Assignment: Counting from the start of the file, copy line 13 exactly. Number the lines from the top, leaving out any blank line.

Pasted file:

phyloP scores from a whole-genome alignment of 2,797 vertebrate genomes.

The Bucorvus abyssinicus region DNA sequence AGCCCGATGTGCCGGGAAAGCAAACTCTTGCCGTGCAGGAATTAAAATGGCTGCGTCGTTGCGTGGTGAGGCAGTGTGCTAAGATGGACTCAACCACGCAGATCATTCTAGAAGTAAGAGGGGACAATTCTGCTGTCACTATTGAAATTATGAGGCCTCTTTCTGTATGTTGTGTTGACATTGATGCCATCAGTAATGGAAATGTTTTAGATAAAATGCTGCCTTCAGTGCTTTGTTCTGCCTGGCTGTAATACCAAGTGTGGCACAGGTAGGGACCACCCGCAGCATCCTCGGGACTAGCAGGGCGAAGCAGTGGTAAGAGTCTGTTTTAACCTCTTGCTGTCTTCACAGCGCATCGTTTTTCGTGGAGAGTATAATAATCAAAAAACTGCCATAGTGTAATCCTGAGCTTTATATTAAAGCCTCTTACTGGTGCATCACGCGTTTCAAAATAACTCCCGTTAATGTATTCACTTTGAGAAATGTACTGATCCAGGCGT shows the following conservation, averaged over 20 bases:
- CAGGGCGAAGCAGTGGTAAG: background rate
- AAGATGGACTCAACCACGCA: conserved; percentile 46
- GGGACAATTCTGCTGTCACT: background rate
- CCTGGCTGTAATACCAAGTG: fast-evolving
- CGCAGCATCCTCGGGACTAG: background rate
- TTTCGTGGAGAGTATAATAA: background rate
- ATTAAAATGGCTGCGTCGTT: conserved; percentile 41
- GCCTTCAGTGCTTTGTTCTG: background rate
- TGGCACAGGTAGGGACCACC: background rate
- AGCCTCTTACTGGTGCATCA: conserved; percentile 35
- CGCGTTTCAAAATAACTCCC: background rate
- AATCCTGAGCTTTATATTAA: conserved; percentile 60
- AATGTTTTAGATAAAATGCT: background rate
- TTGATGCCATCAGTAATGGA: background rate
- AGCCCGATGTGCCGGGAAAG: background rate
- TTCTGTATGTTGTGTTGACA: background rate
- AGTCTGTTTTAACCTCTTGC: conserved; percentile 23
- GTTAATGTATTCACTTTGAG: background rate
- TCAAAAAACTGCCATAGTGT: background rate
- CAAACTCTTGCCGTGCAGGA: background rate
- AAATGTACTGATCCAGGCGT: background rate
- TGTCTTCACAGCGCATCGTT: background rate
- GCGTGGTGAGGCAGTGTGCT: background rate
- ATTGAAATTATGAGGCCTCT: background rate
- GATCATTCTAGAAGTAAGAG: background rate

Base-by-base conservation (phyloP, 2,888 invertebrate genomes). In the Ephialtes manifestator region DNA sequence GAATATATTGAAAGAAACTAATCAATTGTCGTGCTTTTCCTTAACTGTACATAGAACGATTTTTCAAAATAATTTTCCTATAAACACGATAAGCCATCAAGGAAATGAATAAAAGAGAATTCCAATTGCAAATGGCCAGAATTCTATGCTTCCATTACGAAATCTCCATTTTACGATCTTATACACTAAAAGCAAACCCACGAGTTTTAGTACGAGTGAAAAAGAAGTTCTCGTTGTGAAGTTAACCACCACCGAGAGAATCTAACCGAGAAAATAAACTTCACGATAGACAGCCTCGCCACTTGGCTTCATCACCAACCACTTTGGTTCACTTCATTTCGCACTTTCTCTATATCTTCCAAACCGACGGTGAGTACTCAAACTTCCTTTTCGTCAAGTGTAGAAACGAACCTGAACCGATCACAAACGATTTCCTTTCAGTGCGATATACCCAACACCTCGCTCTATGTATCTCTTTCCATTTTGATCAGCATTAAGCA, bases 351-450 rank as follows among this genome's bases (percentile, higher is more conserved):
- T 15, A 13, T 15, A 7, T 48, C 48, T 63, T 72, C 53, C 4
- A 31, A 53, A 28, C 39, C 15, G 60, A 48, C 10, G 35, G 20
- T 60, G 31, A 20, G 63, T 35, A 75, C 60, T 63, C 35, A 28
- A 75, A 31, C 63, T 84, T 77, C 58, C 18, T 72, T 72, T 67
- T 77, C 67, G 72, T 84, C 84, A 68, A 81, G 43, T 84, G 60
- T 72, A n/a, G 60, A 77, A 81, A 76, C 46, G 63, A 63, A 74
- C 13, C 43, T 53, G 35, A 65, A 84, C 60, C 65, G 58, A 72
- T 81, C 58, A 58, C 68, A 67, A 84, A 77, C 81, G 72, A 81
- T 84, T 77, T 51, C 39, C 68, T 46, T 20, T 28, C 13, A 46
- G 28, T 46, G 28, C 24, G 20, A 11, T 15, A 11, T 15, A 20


- CGCGTTTCAAAATAACTCCC: background rate